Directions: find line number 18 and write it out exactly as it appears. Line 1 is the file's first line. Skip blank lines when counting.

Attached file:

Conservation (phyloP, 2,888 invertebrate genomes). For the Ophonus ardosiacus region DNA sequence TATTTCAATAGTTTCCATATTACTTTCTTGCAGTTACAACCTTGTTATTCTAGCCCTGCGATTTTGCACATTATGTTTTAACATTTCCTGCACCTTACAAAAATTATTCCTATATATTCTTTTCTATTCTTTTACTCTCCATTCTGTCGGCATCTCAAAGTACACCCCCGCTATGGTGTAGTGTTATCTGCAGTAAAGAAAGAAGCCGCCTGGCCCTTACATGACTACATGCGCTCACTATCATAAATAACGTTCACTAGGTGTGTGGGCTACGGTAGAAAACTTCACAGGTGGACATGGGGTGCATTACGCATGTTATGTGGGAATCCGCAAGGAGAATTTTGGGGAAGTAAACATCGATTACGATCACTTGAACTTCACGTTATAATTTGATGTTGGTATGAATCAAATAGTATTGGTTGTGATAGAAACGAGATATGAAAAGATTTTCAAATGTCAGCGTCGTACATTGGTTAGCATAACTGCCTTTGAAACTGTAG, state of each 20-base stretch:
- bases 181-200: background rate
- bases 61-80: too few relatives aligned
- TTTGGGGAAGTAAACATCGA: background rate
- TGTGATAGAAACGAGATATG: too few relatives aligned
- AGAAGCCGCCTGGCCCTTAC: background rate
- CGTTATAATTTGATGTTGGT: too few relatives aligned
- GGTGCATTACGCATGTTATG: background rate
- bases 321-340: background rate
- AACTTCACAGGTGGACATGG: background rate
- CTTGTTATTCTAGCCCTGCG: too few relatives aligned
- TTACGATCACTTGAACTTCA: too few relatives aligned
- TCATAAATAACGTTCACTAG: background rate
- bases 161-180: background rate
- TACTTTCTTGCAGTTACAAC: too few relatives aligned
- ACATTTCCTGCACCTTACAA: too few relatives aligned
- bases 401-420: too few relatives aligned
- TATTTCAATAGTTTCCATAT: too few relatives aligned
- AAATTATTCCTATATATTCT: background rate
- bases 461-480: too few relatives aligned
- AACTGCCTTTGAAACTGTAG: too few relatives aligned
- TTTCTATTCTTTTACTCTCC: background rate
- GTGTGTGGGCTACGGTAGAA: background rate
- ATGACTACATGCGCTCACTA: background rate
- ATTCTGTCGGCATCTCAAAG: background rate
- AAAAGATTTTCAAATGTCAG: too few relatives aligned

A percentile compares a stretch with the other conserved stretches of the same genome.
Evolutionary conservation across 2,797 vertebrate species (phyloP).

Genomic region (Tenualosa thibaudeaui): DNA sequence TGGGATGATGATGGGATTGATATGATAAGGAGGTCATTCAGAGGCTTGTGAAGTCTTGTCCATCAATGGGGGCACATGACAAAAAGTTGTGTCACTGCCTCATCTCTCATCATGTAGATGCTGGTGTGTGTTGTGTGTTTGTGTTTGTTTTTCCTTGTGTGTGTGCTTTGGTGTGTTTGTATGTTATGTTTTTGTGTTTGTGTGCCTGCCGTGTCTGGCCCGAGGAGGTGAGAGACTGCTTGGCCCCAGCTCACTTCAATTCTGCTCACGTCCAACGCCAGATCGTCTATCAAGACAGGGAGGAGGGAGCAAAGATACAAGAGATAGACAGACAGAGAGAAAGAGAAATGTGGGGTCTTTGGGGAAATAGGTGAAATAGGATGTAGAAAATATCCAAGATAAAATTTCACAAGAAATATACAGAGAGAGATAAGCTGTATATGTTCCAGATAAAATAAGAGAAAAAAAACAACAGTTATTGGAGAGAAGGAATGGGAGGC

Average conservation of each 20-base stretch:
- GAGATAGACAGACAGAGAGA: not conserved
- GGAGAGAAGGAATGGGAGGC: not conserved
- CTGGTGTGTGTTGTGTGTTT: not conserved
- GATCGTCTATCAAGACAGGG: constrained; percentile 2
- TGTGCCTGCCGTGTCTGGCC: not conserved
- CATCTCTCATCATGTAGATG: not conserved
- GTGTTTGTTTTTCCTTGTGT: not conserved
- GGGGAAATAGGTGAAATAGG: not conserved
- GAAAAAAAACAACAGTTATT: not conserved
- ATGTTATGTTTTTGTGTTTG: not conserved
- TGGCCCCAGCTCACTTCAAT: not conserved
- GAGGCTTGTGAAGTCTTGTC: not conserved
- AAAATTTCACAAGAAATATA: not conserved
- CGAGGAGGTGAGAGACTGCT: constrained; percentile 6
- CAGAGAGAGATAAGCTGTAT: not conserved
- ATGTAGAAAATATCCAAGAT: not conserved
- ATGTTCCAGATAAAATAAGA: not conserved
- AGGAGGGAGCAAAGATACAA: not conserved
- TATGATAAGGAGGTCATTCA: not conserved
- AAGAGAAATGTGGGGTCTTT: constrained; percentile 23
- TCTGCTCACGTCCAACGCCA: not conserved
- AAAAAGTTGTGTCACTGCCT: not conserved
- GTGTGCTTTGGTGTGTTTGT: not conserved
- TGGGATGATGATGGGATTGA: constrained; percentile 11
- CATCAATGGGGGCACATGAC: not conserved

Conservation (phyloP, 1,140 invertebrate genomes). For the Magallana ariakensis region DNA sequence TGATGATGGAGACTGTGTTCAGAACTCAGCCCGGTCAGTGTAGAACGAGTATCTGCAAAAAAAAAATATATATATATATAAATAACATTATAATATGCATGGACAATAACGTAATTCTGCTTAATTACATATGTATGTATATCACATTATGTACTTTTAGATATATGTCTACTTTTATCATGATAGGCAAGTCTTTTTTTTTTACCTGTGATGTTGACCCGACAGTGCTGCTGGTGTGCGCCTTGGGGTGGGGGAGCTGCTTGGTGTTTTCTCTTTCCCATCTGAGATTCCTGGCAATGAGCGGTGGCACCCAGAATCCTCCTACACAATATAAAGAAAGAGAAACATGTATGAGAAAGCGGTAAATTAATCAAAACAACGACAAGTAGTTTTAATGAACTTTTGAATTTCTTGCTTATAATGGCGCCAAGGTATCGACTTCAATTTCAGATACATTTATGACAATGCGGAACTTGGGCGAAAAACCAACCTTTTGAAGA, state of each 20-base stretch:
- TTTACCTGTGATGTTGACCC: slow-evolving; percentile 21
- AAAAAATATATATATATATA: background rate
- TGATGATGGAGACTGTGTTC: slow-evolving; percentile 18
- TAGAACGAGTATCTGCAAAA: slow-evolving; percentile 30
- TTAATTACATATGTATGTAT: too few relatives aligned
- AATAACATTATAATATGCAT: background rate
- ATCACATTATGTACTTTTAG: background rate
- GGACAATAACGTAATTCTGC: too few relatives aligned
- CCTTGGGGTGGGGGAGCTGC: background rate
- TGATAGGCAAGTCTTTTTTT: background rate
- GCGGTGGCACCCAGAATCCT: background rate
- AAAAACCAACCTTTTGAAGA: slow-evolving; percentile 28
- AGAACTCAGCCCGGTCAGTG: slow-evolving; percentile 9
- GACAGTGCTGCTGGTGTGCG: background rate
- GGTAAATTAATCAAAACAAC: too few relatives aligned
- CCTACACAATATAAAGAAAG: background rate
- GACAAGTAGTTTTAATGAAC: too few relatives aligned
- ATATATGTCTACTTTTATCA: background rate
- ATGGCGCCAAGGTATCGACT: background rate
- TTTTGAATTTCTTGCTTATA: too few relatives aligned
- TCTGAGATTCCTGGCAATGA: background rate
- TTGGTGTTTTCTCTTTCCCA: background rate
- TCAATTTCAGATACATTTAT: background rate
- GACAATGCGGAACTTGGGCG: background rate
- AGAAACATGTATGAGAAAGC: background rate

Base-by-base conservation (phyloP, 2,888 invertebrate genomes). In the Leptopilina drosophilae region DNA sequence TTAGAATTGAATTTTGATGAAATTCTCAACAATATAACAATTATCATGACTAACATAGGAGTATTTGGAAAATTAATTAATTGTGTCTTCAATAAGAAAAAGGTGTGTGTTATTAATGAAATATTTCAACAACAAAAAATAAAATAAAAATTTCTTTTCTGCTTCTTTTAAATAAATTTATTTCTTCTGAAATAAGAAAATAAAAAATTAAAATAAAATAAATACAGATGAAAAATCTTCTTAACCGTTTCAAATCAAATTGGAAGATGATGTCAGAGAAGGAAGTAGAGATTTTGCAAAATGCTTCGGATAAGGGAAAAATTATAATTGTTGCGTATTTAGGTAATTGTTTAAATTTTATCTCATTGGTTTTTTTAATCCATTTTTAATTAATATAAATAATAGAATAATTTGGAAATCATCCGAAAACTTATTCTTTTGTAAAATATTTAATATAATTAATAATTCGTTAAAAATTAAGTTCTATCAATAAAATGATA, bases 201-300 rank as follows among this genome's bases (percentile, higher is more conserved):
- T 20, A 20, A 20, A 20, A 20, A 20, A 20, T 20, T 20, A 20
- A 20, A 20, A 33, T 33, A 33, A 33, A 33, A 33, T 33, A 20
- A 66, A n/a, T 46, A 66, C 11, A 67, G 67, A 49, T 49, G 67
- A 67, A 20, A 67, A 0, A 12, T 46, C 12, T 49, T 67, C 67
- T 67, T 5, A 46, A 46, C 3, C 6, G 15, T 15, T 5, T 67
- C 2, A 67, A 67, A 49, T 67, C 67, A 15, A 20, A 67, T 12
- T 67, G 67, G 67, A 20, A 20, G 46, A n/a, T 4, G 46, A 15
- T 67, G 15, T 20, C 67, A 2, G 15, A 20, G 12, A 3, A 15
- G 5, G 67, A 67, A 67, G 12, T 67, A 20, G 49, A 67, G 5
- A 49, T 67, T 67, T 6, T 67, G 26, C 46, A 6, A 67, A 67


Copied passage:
- TATTTCAATAGTTTCCATAT: too few relatives aligned